Celebrating Fang Zhaoling: Chinese paintings at the Ashmolean

fang zhaoling plum

The Ashmolean is celebrating the life of Chinese artist Fang Zhaoling (1914-2006) with an exhibition of paintings drawn from several private collections. She studied at different times with the Lingnan School master, Zhao Shao’ang (1905–1998), and the celebrated Zhang Daqian (1899–1983).

It is fascinating to see works from throughout her life, and the variation in style. The unrestrained splashing of the ink in works from the 1960s such as Plum Blossom and Abstraction gives way to a more controlled, conscious simplicity, seen in Mount Hua Landscape, painted on a trip to western China in 1973.

She also developed a practice of layering multiple washes of ink and colour, as seen in two later works, the dramatic Flowering Branches on Cliffs (1978) and Spring Returns to the World (1987).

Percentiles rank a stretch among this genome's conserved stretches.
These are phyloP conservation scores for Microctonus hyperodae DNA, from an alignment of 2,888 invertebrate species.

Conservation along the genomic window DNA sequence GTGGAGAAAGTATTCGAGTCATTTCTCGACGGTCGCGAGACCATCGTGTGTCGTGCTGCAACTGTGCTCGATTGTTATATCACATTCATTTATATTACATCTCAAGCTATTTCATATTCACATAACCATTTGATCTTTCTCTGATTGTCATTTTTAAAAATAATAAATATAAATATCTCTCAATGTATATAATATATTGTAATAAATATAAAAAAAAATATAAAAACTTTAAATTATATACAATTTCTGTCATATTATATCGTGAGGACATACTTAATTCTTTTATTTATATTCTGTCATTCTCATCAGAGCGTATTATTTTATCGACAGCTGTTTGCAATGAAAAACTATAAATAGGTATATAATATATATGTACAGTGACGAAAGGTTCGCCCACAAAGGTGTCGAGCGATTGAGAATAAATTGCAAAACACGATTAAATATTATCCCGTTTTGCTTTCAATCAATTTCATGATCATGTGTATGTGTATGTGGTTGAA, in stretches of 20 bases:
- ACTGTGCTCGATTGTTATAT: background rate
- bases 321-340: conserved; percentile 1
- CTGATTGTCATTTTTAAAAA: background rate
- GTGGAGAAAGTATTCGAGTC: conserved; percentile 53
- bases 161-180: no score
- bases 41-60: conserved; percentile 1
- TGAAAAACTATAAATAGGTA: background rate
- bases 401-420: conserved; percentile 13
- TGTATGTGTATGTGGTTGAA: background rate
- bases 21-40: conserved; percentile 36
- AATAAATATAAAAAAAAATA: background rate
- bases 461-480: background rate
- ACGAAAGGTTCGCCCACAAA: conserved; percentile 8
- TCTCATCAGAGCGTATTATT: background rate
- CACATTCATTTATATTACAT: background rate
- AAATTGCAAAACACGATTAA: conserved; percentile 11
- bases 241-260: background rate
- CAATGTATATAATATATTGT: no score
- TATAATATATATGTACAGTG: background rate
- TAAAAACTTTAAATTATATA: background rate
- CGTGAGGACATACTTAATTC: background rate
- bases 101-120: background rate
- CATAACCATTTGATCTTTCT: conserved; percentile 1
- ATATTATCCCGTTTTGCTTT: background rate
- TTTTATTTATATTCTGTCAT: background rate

Fang Zhaoling: A Centenary Exhibition
Ashmolean Museum, Oxford
2 October 2014 to 22 February 2015

Above: Fang Zhaoling, Plum Blossom, 1961. Ink and colour on paper. Height 47cm; width 42 cm. Private collection. Image: Ashmolean Museum, at http://wsimag.com/art/10784-fang-zhaoling.

Below: Fang Zhaoling, Mount Hua Landscape, Spring 1973. Ink and colour on paper. Height 42cm; width 69.1 cm. Private collection. Image: Ashmolean Museum, at http://wsimag.com/art/10784-fang-zhaoling.

fang zhaoling scenery

Below: Fang Zhaoling, Flowering Branches on Cliffs, 1978. Ink and colour on paper. Height 68.6cm; width 88.9 cm. Private collection. Image: Ashmolean Museum, at http://wsimag.com/art/10784-fang-zhaoling.

fang zhaoling cliffs